- Tulum Sports Festival. Is a sports event held annually at Tulum Beach and is open registration. Fun and sports for everyone with live music, beach volleyball, paddle boards, kayaks, swimming, kite boarding and more. A great weekend of fun activities to celebrate the beauty of the beach and wind. There's something for everyone!
- Snorkel. Great guided snorkel tours from the public beach near the ruins, cost was 200 pesos each in Nov 2009. Lasted about two hours.
- You can also take your own self guided tour of the reefs right off the beach from the Hotel Zone. Tulum sits on the second largest barrier reef in the world. Be sure to take a tour yourself, or a guided tour of this fantastic reef system. You will be sure to see over 30 species of fish and some spectacular Coral as well. If you must take a guided tour, the cheapest in the area is located at Zamas Hotel. Zamas is located about 10 establishments in from the beginning of the hotel zone.
- Hidden Worlds Cenotes Park. Offering unique jungle adventures to suit everyone, Hidden Worlds is situated on the most extensive system of underwater caves and caverns on Earth. The park is home to some of the most incredible cenotes on the Yucatan Peninsula, as featured in the critically acclaimed 2001 IMAX movie Journey Into Amazing Caves and the 2007 BBC Planet Earth series.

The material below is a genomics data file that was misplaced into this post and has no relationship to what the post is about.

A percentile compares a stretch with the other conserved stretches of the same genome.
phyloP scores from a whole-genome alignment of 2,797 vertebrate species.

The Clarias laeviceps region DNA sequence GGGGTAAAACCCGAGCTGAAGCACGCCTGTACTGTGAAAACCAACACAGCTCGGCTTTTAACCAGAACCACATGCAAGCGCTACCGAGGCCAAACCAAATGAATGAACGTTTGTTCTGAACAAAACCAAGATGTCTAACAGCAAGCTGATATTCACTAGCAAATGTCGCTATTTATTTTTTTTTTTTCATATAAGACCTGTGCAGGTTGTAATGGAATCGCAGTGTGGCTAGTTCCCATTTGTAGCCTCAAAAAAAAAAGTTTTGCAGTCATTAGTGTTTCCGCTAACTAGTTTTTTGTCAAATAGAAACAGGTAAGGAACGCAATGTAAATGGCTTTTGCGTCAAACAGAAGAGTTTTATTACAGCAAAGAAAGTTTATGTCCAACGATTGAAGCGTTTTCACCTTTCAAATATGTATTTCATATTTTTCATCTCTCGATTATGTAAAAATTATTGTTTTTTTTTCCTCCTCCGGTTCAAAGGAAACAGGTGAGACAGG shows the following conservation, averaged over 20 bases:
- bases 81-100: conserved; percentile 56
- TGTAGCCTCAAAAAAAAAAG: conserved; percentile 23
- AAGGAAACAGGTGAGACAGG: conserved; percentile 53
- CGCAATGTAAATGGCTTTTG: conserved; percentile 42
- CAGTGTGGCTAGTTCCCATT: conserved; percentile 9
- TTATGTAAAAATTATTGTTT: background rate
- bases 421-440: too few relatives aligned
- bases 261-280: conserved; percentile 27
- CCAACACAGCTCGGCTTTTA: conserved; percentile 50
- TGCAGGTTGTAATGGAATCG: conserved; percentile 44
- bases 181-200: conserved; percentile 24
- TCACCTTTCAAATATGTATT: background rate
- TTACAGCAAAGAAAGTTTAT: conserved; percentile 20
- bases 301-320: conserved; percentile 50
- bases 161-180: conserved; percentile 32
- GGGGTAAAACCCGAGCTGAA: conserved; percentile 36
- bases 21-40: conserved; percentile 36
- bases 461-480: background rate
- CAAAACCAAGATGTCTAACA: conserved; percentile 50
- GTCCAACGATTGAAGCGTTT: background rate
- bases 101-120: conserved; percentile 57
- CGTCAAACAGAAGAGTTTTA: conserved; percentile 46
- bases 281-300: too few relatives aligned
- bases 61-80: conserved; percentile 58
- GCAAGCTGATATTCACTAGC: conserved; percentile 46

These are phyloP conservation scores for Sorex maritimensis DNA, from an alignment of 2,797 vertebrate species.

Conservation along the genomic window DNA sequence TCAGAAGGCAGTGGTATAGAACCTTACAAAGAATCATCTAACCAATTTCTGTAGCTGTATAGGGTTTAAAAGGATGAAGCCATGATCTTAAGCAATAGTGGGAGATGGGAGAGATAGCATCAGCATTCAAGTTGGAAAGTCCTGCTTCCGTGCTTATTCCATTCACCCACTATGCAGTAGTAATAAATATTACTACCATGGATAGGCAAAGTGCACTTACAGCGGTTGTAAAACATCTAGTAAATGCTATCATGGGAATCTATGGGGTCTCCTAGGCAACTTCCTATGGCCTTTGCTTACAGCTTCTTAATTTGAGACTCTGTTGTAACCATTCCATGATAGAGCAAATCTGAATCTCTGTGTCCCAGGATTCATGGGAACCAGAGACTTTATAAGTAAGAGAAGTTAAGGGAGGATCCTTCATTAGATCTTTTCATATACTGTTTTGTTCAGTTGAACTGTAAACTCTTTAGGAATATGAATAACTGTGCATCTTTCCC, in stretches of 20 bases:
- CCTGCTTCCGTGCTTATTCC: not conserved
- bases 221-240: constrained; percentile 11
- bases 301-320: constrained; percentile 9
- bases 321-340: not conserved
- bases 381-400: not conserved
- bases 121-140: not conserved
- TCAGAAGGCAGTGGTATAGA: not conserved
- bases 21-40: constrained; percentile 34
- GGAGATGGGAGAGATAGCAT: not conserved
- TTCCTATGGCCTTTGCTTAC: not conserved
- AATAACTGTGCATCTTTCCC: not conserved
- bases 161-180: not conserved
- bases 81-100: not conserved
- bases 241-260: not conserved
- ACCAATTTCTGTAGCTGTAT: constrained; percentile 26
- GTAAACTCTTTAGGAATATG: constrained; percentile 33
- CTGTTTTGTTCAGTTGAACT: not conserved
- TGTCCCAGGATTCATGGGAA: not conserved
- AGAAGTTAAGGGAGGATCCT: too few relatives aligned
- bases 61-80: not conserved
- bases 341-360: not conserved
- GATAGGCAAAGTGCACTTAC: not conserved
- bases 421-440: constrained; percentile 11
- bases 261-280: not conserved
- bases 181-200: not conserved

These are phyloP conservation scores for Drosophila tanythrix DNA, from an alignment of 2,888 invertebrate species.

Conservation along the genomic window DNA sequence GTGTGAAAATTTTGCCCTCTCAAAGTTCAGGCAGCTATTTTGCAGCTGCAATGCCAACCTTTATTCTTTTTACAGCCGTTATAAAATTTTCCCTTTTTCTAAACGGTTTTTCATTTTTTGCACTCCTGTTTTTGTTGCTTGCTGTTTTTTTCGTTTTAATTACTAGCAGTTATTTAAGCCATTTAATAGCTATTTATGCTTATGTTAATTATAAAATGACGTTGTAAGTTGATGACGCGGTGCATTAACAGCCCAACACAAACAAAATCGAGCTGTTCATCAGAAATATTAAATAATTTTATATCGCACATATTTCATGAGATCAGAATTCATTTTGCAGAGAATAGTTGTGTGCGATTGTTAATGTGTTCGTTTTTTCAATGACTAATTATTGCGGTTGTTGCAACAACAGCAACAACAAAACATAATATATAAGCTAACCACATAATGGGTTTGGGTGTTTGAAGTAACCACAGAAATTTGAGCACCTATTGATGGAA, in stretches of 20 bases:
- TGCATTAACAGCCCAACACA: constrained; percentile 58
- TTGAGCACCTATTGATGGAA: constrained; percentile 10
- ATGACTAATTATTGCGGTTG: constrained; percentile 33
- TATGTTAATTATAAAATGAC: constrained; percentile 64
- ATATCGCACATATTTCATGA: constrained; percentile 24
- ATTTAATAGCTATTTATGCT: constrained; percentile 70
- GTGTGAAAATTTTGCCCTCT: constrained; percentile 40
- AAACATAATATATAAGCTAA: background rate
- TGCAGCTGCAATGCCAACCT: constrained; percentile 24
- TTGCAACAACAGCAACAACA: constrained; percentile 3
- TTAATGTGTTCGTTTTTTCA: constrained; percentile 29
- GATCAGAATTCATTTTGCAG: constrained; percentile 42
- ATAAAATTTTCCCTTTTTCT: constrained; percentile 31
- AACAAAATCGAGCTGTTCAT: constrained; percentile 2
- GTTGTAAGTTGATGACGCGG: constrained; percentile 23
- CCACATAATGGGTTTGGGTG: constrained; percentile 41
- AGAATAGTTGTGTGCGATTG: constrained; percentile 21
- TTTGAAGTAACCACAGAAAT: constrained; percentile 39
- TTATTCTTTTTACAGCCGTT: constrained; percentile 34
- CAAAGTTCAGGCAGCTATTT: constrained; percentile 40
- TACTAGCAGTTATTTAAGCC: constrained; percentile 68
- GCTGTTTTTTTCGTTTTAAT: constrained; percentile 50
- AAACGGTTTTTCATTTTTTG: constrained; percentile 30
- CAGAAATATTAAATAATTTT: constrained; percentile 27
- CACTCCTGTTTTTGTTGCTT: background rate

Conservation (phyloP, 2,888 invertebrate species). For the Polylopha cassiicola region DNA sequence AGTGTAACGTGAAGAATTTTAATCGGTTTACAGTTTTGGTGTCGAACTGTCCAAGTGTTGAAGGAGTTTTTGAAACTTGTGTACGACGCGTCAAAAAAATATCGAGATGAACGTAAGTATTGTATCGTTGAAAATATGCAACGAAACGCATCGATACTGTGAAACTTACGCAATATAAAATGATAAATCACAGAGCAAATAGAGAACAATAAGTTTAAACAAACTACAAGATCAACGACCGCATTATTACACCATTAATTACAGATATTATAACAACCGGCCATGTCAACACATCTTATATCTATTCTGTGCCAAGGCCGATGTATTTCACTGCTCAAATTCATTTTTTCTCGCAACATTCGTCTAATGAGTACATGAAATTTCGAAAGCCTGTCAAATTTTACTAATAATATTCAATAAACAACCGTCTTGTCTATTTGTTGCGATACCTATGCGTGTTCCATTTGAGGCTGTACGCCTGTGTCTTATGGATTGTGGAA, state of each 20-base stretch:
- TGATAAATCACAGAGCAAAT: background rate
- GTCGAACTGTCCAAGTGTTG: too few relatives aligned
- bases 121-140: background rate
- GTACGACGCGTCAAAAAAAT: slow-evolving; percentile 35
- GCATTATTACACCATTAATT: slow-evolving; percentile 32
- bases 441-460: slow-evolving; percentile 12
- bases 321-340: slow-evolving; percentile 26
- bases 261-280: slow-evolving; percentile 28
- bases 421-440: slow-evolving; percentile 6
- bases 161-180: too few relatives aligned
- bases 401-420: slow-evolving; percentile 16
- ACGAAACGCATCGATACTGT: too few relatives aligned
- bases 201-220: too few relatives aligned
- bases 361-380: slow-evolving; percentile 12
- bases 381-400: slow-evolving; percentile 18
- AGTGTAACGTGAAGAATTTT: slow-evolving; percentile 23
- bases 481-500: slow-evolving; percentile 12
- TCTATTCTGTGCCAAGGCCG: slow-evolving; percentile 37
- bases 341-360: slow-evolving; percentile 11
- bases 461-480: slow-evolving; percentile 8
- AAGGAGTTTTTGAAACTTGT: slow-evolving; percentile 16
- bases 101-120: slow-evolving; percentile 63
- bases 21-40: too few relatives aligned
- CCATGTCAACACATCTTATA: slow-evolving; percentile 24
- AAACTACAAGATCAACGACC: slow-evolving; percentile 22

- Maya Spa. Holistic spa specializing in Mayan treatments.
In much of the Yucatan, rainwater collects in a system of underground caves and tunnels. Where these tunnels reach the surface is known as a cenote (pronounced seh-NOH-teh). Cenotes usually allow swimming and diving, and rent related equipment. They are fresh water and are often quite cold.
- Casa Cenote, in TanKah III Bay is a magic spot. Here the Cenote goes underground some 100 yards before the beach, only to emerge as an 'underwater' water spring about 20 yards of the beach, right in the ocean. Must see. Tanka III Bay is just over 7 kilometers (5 miles) north of the intersection to the ruins. Take a cab. Great places to eat and stay or scuba too.
- El Gran Cenote. Admission: 80 pesos.
- Check out Mezzanine on the cliffs (only 40 feet high but nice) overlooking Playa Paraiso. Superb Thai food and great ambiance and a super view. They even make decent drinks too and have good shows on Friday and Saturday nights.
- For the budget minded, try Pollo Bronco in Tulum 'Pueblo'. Pollo Bronco and Pollo Asada both offer chicken that is roasted to perfection that can be ordered by the 1/4, 1/2, and whole.